The Rise and Fall of was one of the most widely anticipated e-commerce sites in history. The company planned to sell trendy fashion products at full retail price over the Web, offering such brands as North Face, Adidas, Fila, Vans, Cosmic Girl, and Donna Karan. Boo’s Web site enabled shoppers to view every product in full color, three-dimensional images from any angle. An advanced search engine helped customers search for items by color, brand, price, style, and even sport. The site featured a universal sizing system based on size variations among brands and countries. Visitors were able to question Miss Boo, an animated figure offering fashion advice based on locale or on a specific activity (such as trekking in Nepal). also offered free delivery within one week and free returns for dissatisfied customers.’s founders were two 28-year-old Swedish friends, Ernst Malmsten and Kajsa Leander, who had already established and later sold the on-line bookstore, and Patrik Hedelin, an investment banker at HSBC Holdings. They obtained financial backing from a string of prestigious investors, including the investment bank of J. P. Morgan.

Malmsten and Leander set a target date of May 1999 for launching the Web site. Boo planned to develop both its complex Internet platform and customer-fulfillment systems from scratch. Management committed $25 million to advertisements in expensive, trendy, fashion magazines, such as Vanity Fair, and on cable television and the Internet before the Web site had been launched.

There was so much unfinished technical development work that the Web site launching was pushed back several times. With the original advertising campaign long over, observers commented that by raising people’s interest while delaying its opening, disappointed and alienated potential customers. Boo’s Web site was finally launched in early November, but the promised mass marketing blitz never materialized.

Developing Boo’s own software proved slow and expensive. The plan required rich, complex graphics so visitors could view products from any angle. The technicians also had to develop an intricate virtual inventory system because Boo maintained very little inventory of its own. Items in Boo’s order basket were actually ordered from the manufacturer, not from Boo, so one customer might have a basket containing items from four or five different sources. The site also had to allow its customers to communicate in any one of seven languages and to convert 18 different currencies and calculate taxes from 18 different countries.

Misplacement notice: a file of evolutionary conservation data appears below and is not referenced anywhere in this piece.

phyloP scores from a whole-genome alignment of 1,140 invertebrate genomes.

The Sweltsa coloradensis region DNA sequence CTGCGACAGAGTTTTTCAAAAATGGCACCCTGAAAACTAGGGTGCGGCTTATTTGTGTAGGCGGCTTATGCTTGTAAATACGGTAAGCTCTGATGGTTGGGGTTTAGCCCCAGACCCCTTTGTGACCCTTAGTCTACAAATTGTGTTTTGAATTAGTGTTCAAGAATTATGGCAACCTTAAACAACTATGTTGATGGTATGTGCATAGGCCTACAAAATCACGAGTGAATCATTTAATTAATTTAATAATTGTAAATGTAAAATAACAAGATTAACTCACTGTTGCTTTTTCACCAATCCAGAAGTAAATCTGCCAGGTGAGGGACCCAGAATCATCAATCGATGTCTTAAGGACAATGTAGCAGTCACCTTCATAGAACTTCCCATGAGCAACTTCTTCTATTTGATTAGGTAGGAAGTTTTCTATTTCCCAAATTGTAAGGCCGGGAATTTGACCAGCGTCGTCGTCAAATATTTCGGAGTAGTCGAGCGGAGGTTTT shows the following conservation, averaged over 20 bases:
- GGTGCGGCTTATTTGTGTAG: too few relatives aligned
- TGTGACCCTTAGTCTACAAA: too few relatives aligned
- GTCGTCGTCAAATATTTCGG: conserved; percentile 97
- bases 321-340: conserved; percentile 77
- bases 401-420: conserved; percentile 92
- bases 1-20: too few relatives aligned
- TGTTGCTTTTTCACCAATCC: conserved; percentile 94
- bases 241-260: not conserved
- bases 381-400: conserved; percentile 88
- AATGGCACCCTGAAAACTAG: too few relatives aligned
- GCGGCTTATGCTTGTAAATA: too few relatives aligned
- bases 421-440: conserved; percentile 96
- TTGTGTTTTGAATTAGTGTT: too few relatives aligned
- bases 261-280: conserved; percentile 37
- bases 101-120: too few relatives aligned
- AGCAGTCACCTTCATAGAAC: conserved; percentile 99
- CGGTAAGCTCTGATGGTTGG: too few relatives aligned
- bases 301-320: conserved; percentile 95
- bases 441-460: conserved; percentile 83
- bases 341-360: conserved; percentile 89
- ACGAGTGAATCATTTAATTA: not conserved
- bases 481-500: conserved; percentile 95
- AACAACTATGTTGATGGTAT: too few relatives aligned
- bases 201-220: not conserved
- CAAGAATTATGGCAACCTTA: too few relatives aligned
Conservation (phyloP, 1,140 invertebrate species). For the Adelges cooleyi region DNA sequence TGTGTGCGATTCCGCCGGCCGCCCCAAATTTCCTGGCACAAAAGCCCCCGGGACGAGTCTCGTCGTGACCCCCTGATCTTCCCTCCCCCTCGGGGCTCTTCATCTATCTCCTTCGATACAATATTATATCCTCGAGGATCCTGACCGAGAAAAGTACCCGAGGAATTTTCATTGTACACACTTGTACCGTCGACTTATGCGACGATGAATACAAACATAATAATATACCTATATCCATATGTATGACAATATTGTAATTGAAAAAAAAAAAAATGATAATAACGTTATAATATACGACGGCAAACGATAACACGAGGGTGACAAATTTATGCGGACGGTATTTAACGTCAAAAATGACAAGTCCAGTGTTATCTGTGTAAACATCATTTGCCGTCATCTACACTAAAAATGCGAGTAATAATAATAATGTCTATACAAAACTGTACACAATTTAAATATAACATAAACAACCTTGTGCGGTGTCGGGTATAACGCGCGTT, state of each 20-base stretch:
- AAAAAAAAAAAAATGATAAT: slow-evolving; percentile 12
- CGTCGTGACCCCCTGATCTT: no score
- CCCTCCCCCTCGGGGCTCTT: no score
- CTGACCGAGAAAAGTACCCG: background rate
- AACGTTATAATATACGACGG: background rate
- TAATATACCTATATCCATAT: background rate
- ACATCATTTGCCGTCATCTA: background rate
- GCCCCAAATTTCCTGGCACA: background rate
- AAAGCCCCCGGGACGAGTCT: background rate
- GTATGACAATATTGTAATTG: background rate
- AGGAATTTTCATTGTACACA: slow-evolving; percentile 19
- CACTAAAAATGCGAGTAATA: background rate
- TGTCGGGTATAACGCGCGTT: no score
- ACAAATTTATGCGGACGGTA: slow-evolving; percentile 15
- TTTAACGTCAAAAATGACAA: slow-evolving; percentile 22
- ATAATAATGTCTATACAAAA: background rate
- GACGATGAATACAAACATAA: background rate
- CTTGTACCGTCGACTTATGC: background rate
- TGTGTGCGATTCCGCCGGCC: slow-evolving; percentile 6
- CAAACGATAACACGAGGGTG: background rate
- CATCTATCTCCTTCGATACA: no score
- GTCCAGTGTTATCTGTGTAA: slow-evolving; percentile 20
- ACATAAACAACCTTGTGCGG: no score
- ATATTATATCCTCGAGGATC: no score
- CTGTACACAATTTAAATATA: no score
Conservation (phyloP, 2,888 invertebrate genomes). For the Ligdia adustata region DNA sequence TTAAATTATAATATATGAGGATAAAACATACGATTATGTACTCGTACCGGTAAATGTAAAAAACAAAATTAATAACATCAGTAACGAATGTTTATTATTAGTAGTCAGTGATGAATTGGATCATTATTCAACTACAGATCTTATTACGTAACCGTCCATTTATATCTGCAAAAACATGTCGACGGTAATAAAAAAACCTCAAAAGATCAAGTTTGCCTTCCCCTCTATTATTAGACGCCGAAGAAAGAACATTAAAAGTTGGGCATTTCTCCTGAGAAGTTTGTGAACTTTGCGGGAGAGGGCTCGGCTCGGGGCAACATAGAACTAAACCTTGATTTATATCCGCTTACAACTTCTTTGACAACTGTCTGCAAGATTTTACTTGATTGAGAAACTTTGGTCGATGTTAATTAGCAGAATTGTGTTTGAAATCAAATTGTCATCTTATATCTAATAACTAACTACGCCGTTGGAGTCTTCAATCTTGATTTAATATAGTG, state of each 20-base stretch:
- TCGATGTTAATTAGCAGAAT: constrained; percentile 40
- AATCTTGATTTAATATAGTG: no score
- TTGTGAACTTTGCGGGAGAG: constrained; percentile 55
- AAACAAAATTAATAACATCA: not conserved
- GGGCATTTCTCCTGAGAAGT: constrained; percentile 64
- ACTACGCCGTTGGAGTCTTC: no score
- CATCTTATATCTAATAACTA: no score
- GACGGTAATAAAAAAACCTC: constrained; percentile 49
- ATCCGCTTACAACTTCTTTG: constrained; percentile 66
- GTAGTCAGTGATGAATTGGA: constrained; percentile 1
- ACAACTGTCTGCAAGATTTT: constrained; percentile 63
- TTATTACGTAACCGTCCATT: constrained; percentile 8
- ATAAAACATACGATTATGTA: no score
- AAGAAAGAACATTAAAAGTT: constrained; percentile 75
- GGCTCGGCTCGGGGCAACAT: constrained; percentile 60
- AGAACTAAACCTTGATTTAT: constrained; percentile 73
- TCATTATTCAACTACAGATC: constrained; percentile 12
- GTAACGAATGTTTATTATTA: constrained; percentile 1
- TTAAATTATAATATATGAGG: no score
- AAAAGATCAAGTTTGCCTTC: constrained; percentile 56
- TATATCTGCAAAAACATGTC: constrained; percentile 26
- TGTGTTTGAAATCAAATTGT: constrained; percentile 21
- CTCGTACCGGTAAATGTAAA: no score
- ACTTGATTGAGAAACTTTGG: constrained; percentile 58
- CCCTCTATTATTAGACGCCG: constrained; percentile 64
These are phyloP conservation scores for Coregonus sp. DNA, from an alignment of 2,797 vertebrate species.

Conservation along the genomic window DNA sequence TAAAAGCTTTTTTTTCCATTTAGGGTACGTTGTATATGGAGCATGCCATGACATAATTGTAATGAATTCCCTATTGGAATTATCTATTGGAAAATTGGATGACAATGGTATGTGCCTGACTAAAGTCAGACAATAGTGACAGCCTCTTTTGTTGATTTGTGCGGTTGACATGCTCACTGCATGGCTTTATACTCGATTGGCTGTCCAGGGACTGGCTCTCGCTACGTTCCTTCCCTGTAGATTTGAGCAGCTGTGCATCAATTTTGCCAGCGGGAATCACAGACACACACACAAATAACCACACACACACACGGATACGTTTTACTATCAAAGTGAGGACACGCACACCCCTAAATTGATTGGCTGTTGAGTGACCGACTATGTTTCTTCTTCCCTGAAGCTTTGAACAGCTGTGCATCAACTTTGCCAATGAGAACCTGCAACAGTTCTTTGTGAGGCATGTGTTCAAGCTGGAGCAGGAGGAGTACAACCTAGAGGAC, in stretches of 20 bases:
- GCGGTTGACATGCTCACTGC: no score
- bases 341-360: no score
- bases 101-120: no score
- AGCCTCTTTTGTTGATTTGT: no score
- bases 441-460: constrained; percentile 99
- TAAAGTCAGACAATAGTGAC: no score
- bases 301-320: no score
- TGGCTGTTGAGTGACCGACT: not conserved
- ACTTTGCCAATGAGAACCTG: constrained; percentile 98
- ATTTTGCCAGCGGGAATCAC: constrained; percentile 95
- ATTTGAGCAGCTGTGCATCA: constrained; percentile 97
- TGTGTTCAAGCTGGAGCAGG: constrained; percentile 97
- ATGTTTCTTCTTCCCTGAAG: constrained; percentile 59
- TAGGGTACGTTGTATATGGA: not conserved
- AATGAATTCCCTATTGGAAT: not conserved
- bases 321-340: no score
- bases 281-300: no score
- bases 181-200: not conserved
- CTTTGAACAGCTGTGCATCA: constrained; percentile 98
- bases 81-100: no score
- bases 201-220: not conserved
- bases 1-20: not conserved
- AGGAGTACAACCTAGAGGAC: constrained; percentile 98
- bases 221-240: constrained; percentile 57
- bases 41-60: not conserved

To connect to, visitors had to have a minimum 56K connection, but even this was too low for most U.S. and European users to handle all the Boo graphics. Product descriptions were displayed in tiny one-inch square windows, making descriptions not only difficult to read but also difficult to scroll through. The Boo hierarchical menus required patience and precision; visitors making a wrong choice had no alternative but to return to the top to start over again. An especially annoying feature of the site was the constant presence of Miss Boo. She was constantly injected regardless of whether the visitor desired her style advice. Many visitors reacted as they might if they were shopping in a bricks-and-mortar store and had a live clerk hovering over them, commenting without stop. Boo’s Web site performance was terrible. At launch time, 40 percent of the site’s visitors could not even gain access. The site was buggy, even causing visitors’ computers to freeze.

With sales lagging badly and the company running out of cash, Boo began selling clothing at a 40 percent discount and laying off employees. On May 17, 2000, Malmsten hired a firm to liquidate the company. purchased the remnants of the following month, including its brand name, Web address, advertising materials, and on-line content. Investors had lost an estimated $135 million to $185 million. Many people are still wondering how it could have all gone so wrong so swiftly.

Sources: Michelle Slatalla, “ Tries Again, Humbled and Retooled,” New York Times, January 11, 2001; “Life and Death: Private Dot-Coms,” The Industry Standard, July 2, 2001; and Andrew Ross Sorkin, “From Big Idea to Big Bust: The Wild Ride of,” New York Times, December 13, 2000

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